The Bhagavad Gita reveals the vision that you are amrtam (not subject to death) and the joyful way of living to see the vision. The Gita is Amrtam because it is a complete teaching of the sweet essence of the Vedas. Jagadguru Adi Shankaracharya reminds us that to ‘the one who has studied the Bhagavad Gita even a little, there is no discussion with Yama, the Lord of Death.’(Bhaja Govindam – 20). Such is its glory! 


Stotram Chanting

To be able to pray is a huge privilege. And all of us (irrespective of our gender, class, nationality differences) have been blessed with this privilege to pray.

A prayer is centred on a self conscious and self-judging person relating to an altar. The mode employed by the person praying is never the same – it differs from person to person. Even for a given person it differs from time to time. A prayer can be a simple mental or oral chant or a strict elaborate vedic ritual.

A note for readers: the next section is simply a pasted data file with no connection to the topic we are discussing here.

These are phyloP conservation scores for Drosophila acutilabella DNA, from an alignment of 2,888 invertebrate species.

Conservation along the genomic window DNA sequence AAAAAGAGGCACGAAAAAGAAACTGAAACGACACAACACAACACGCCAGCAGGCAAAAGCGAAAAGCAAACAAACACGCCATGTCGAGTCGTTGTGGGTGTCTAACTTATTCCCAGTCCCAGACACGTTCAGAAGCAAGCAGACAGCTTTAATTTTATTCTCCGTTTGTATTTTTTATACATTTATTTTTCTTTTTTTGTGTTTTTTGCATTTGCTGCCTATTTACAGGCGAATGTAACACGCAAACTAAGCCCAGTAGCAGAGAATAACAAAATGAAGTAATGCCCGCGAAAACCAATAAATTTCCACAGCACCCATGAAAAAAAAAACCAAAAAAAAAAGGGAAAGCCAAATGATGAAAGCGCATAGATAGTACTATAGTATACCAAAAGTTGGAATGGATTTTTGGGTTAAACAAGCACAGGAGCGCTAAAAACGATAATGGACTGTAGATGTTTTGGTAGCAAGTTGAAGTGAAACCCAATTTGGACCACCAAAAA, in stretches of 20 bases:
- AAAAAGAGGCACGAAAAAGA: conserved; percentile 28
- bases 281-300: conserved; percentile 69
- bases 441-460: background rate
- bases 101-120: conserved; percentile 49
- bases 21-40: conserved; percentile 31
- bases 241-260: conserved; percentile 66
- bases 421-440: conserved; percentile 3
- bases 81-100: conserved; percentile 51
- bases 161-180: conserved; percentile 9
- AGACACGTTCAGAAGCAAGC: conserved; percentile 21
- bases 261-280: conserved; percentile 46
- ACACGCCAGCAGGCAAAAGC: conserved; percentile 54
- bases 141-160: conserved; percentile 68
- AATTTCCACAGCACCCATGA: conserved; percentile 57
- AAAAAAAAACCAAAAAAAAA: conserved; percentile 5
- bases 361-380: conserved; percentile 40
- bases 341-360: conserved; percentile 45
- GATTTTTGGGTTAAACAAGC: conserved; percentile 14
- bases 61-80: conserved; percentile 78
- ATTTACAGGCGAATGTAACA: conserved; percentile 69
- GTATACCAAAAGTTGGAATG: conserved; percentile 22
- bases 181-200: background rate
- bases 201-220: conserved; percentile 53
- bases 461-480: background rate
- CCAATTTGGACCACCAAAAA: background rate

There are three different forms of karma, action, in prayer: kāyikam, physical, vācika, oral and mānasam, mental. Performing a ritual is a physical form of prayer. Singing praises of Bhagavān is an oral form of a prayer while chanting a mantra silently is a mental prayer. 



The What, Why and How of it 

 Why of Puja? 

All of us have a very important and fundamental relationship whether we acknowledge it or not, whether we like it or not, and that relationship is with Iśvara, the Lord. In this relationship, one may be an agnostic, an atheist, a believer or a devotee, but related, one is.  

 Puja is one of the most beautiful ways to invoke the devotee in oneself and establish a relationship with Iśvara, the Lord. Puja is called Kāyikam karma, an action involving one’s limbs. It also includes speech and mental action in the form of chanting and thinking of the Lord.